As the Democratic leadership has made clear, the proposal both in its current form as well as in the previous House and Senate bills is by no means a plan for a complete withdrawal from Iraq.

On the contrary, while fully funding the war, the measure seeks a strategic redeployment of US forces, with tens of thousands of US troops remaining in the occupied country for the purposes of “counterterrorism operations”—suppressing Iraqi resistance—protecting “US interests”—securing oil fields—and training Iraqi puppet forces that have already been implicated in widespread torture and sectarian killings.

Moreover, the Democrats are increasingly posing the issue not as a question of pulling back from the unrestrained militarism with which the Bush administration is identified, but rather an alternative strategy for utilizing US military force to pursue US global interests.

Thus, much of the Democrats’ opposition is couched in expressions of concern over the way in which the American armed forces are being worn down by the Iraq deployment and thereby rendered unable to intervene elsewhere in the world. The House-Senate conference committee legislation retains the House version’s mandate that military units not be redeployed abroad before they have met the Pentagon’s own standards for rest, resupply and retraining. The language allows the President to waive this requirement by asserting that such deployments are necessary for “national security” reasons.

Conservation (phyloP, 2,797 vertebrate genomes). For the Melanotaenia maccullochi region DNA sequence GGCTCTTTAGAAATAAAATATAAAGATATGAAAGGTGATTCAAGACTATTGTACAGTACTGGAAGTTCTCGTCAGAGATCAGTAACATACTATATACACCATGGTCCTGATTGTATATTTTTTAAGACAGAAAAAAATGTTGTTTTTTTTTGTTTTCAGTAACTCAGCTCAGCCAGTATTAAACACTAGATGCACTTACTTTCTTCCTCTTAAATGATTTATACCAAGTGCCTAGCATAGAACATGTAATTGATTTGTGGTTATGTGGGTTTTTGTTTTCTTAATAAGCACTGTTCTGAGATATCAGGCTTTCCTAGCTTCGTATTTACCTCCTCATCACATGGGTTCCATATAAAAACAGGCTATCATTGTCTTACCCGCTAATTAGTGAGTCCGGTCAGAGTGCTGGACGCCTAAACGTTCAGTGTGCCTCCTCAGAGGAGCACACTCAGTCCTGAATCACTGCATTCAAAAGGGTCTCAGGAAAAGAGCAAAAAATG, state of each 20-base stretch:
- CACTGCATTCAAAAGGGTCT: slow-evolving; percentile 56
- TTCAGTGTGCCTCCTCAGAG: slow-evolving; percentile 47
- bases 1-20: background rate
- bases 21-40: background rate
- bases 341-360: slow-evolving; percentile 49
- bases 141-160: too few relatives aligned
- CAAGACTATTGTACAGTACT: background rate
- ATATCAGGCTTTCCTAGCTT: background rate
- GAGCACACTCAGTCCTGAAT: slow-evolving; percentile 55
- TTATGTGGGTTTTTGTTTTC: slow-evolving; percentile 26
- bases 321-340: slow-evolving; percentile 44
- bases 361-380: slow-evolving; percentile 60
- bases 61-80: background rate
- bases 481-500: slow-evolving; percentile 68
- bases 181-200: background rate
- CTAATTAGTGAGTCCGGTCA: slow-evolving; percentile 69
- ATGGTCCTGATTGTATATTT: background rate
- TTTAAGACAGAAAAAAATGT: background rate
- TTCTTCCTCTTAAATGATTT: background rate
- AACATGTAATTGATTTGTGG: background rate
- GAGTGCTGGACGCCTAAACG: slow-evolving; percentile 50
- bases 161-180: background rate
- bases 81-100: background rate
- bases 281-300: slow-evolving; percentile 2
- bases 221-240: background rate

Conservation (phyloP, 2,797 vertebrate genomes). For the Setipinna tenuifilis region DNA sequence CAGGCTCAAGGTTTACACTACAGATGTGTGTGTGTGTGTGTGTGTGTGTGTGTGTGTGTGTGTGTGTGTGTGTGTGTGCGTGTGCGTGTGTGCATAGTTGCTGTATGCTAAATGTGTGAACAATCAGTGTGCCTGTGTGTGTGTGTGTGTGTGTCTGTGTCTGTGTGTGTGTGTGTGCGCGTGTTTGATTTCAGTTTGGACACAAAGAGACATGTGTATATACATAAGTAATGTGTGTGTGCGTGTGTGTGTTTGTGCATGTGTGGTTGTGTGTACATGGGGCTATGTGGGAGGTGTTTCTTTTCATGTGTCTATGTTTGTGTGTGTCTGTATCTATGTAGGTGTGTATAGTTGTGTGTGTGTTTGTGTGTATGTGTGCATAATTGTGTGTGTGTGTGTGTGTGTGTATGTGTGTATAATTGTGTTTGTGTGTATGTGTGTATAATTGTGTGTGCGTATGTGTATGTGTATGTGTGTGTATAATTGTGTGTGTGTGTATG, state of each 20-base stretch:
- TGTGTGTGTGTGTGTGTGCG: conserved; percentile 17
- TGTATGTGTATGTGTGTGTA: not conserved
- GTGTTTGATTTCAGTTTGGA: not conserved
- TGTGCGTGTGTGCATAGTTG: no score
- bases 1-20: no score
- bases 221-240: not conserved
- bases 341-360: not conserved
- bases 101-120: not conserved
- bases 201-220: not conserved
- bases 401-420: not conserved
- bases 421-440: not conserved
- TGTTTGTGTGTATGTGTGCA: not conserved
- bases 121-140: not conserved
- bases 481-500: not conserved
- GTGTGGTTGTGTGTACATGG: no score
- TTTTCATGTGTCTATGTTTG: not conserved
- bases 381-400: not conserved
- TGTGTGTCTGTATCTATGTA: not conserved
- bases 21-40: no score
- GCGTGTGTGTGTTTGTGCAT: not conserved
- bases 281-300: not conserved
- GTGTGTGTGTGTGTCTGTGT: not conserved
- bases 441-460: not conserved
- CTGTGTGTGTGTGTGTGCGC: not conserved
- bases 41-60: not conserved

The real content of the Democrats’ position was spelled out most clearly in a speech delivered Monday by Senate Majority Leader Harry Reid of Nevada at the Woodrow Wilson International Center for Scholars in Washington.

Reid stressed that the Democrats’ plan was “a responsible strategically driven redeployment, not a precipitous withdrawal.” He added a pledge to continue full funding for the war so long as Bush keeps American forces on the ground in Iraq. “Troops in harm’s way will always have the resources to do the mission their leaders ask them.”

The Senate Democratic leader acknowledged the “restlessness” of the American public over Iraq, more than five months after an election that represented a popular mandate for an end to the war.

“Many who voted for change in November anticipated dramatic and immediate results in January,” he said. “But like it or not, George W. Bush is still commander-in-chief, and this is his war.” The Democrats, he suggested, were largely powerless, because, in the Senate, they hold “a slim majority of 51 in a body that requires 60 to do business.”